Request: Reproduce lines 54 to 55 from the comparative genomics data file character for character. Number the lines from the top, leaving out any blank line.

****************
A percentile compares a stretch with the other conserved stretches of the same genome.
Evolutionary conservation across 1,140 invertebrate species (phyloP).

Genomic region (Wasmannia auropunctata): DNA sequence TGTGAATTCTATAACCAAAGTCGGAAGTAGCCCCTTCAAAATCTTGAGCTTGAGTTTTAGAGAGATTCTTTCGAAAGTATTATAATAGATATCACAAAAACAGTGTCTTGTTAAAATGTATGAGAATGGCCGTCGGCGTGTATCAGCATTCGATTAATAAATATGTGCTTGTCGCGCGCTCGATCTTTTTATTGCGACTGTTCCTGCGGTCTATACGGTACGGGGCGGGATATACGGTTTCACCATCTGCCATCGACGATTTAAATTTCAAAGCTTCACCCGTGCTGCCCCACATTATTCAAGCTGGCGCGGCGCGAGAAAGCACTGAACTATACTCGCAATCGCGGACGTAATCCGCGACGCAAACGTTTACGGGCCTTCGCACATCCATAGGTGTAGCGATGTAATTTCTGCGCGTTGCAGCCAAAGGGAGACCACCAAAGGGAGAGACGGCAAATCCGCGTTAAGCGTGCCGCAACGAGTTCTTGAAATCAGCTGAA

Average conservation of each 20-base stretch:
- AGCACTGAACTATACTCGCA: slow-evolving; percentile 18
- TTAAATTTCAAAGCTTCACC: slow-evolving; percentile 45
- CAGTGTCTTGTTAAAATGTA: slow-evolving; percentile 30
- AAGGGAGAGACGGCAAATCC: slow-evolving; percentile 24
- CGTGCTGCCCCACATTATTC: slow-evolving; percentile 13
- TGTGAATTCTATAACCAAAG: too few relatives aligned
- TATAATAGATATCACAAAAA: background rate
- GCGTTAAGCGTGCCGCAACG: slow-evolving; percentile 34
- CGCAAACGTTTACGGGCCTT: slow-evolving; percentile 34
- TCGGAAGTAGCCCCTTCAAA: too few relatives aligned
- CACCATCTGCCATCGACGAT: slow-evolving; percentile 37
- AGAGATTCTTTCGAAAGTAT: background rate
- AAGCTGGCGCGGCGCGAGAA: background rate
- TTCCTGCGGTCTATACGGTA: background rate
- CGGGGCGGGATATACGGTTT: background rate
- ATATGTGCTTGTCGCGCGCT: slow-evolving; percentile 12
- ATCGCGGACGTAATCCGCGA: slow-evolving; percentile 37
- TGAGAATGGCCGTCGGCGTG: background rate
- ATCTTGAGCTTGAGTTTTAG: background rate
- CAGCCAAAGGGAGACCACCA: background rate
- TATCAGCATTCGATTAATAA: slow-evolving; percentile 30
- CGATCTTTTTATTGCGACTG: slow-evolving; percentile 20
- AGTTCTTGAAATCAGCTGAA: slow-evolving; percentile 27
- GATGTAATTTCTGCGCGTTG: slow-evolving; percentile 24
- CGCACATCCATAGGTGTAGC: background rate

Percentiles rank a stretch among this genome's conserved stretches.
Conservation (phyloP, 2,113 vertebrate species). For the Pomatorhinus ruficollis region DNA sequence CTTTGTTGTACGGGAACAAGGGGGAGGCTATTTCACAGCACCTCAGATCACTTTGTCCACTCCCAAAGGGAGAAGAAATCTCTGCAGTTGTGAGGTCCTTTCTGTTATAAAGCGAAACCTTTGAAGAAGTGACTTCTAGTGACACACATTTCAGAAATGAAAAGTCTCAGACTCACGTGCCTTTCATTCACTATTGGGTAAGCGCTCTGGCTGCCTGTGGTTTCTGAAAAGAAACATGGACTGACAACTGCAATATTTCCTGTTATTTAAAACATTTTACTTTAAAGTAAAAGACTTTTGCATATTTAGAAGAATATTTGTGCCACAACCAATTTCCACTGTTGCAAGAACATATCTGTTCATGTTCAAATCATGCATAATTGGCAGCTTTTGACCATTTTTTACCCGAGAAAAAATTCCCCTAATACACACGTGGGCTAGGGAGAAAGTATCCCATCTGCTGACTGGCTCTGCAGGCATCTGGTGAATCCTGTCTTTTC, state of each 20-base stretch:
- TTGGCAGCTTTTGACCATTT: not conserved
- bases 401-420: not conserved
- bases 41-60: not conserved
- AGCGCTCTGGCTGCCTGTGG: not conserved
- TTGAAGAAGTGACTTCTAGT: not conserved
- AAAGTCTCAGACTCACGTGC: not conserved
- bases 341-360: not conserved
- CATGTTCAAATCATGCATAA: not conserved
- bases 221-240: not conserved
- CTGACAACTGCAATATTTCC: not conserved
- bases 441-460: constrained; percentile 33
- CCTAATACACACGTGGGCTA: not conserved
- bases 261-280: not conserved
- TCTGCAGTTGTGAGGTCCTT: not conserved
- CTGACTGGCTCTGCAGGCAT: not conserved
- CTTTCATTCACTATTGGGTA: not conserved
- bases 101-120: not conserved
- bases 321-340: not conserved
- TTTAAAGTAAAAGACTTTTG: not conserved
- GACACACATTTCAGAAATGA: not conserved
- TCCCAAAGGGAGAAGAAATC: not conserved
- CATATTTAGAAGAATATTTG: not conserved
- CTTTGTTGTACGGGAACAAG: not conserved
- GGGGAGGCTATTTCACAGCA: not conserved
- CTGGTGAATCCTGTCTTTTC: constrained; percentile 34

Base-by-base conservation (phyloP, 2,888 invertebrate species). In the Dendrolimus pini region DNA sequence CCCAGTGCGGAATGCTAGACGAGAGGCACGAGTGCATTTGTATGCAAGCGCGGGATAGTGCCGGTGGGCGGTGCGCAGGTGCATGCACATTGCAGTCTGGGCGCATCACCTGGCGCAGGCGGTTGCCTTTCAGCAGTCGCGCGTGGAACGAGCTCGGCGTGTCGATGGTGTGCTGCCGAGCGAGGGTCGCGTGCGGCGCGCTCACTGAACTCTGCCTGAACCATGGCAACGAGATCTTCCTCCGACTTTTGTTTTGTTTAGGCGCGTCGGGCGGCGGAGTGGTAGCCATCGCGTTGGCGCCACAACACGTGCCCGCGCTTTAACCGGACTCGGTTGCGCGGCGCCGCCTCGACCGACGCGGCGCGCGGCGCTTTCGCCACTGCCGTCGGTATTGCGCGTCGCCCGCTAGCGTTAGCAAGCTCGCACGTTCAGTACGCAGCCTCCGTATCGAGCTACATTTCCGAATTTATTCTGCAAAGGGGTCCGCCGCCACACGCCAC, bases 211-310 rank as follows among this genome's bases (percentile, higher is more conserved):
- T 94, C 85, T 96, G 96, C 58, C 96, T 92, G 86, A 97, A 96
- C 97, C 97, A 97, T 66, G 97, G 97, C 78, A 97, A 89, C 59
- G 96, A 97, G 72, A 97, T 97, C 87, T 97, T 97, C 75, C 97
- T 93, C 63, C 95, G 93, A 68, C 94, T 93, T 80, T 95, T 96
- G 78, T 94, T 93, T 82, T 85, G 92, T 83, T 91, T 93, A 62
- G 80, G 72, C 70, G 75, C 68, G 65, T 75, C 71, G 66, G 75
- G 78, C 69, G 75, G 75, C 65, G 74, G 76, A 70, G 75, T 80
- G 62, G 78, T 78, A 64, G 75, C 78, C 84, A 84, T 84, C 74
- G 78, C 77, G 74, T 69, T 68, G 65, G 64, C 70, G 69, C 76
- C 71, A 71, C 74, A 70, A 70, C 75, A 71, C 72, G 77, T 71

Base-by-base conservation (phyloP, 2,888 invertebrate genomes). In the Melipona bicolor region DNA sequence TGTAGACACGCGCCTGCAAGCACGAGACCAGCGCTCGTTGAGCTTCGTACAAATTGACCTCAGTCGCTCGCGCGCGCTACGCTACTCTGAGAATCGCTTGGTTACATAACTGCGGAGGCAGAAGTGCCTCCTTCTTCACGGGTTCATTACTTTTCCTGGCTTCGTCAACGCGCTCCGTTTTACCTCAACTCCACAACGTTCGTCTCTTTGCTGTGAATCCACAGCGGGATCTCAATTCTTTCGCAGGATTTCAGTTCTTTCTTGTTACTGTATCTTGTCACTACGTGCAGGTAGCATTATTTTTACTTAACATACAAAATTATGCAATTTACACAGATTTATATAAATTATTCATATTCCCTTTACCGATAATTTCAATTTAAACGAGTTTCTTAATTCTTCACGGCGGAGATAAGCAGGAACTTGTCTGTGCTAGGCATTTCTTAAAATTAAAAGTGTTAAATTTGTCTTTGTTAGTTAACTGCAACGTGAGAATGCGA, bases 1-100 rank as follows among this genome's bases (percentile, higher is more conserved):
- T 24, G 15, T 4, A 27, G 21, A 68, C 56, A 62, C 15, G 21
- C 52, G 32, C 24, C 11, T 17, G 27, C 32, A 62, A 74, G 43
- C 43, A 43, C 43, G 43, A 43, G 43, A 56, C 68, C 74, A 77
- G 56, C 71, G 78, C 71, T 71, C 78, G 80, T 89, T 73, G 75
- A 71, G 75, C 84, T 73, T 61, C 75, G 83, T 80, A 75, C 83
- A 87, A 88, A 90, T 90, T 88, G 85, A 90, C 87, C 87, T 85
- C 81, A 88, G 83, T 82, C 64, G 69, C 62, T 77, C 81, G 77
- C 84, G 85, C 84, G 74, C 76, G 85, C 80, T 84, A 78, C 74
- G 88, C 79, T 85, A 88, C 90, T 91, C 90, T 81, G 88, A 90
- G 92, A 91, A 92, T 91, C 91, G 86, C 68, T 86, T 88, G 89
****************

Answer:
- CTTTGTTGTACGGGAACAAG: not conserved
- GGGGAGGCTATTTCACAGCA: not conserved